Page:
Furthermore, most PIL locations are not associated with a filament. According to the review by Martin (1990) for example, there are several necessary conditions to form filaments, i.e. the presence of coronal loops connecting the opposite polarities on each side of the PIL, the existence of long-term converging flows associated with patches of opposite polarities towards the PIL (see also Roudier et al. 2008, for their role in filament eruption) and cancellation of these patches close to the PIL. Martin (1998) confirms these conditions, in addition to conditions related to small-scale flows, chirality, and quadrupolar configurations. Models of the formation of filaments have been developed to take these conditions into account (e.g. Mackay et al. 2008). Filament channels, defined as regions of the chromosphere where the fibrils are aligned with the PIL, are necessary conditions for the formation of filaments. There are however few observations of their formation (e.g. Gaizauskas et al. 1997, 2001), and it is not clearly understood why they form all over the Sun (see for example the review by Mackay et al. 2010). They also point out that the precise localization of the filament formation along the PIL is still an open question. For quiet Sun filaments (in which we are mostly interested in this paper), Mackay et al. (2010) show that the dominant role is probably played by converging flows leading to flux cancellation and reconnexion (see also Mackay 2005, for the role played by these converging motions). Unfortunately, these criteria cannot be applied to single magnetograms and are too complex to be useful for other stars. That filaments form in very different magnetic environments on the Sun also increases the complexity of the problem.

Therefore, even if we know that filaments are closely related to the magnetic configuration and are associated with PIL, no study in the literature provides a deep enough understanding to allow us to predict how the surface can be covered by filaments at a given time, given a global magnetic configuration, as for example represented by a certain distribution of the magnetic flux over the surface. We therefore seek other criteria that would be easy to apply to single magnetograms (next section). Shelke & Pande (1983); Maksimov & Ermakova (1985), and Maksimov & Prokopiev (1995) found that the magnetic field gradient normal to the PIL had to be smaller than a threshold for the PIL to be associated with a filament. The threshold however depends on the spatial resolution of the magnetograms (Maksimov & Prokopiev 1995). In our work, we also consider the unipolar patches close to the PIL and their distance to the PIL.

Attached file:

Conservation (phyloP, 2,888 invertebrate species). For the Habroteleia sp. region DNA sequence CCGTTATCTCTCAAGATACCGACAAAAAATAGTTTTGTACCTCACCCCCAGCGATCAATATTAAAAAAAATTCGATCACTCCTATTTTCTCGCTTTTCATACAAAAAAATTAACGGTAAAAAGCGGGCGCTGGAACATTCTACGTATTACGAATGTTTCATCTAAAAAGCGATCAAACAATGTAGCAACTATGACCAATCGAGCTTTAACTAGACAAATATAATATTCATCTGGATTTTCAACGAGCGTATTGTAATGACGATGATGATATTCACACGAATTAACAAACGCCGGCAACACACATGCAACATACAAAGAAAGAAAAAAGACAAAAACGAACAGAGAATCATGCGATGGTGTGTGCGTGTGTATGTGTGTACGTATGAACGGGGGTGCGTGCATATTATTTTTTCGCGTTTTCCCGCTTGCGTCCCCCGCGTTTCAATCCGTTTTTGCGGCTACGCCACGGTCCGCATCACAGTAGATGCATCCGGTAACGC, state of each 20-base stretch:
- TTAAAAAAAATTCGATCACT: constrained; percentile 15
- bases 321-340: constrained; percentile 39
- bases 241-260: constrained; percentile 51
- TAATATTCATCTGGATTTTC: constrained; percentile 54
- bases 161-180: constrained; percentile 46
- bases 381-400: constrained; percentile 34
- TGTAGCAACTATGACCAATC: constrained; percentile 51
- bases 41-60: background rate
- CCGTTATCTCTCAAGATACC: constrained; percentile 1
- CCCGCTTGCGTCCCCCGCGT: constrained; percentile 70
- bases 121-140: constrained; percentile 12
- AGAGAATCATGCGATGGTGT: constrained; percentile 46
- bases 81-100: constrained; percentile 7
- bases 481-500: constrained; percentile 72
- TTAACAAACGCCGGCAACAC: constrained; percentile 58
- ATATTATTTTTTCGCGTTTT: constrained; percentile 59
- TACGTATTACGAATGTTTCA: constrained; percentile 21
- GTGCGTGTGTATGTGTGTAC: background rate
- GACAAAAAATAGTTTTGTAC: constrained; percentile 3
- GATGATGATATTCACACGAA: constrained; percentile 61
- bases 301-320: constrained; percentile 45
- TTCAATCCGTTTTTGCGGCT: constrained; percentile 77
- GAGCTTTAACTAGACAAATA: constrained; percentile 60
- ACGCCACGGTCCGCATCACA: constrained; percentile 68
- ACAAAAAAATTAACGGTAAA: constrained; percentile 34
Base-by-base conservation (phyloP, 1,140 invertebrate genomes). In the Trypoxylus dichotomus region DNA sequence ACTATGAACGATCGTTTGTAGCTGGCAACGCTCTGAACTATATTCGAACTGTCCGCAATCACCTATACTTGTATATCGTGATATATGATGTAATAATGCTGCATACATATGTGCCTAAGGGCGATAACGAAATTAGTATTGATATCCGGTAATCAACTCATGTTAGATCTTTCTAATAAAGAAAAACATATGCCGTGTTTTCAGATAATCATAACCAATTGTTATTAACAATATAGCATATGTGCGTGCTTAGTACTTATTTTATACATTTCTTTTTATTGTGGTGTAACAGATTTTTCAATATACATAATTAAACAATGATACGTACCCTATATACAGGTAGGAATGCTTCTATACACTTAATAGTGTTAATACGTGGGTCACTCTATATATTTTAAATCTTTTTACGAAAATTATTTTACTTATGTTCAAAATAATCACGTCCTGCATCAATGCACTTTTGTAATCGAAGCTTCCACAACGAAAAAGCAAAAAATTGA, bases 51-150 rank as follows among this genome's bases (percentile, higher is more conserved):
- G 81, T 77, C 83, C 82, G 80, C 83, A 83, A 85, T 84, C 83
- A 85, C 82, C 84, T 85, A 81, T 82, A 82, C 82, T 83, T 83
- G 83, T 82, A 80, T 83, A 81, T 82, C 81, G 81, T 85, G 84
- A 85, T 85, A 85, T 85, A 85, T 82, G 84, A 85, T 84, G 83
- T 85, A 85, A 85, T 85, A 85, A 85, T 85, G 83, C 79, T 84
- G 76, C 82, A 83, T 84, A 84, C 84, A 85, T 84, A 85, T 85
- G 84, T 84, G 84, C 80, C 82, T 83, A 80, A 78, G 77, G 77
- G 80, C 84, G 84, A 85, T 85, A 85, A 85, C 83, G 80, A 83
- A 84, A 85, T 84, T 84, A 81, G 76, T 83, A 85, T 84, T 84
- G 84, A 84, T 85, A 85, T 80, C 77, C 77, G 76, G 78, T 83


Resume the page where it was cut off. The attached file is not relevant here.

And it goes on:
3. Data analysis

3.1. Filaments and Hα spectroheliograms

Filaments are extracted from the 676 Hα Meudon spectroheliograms as described in Meunier & Delfosse (2009): centre-to-limb correction, determination of an intensity threshold from intensity distributions, thresholding and thinning algorithm, and structure extraction from the segmented images. We use images between 1996 May 5 and 2002 September 21 (this covers the period between the minimum and the maximum of cycle 23). In this paper, we consider all filaments detected within 0.85 R of the disk center. This is necessary to avoid uncertain identifications of filaments close to the limb due to the strong limb-darkening contribution (see also next section). We are mostly interested in the surface covered by filaments, hence our analysis is less complex than the one performed by Fuller et al. (2005); Ipson et al. (2005); Bernasconi et al. (2005); Aboudarham et al. (2008), or Scholl & Habbal (2008), as we do not attempt for example to reconstitute the whole filament skeleton (including matching smaller pieces of a single filaments) nor to track them in time. This leads to 8602 filaments (or elements of filaments in a few cases).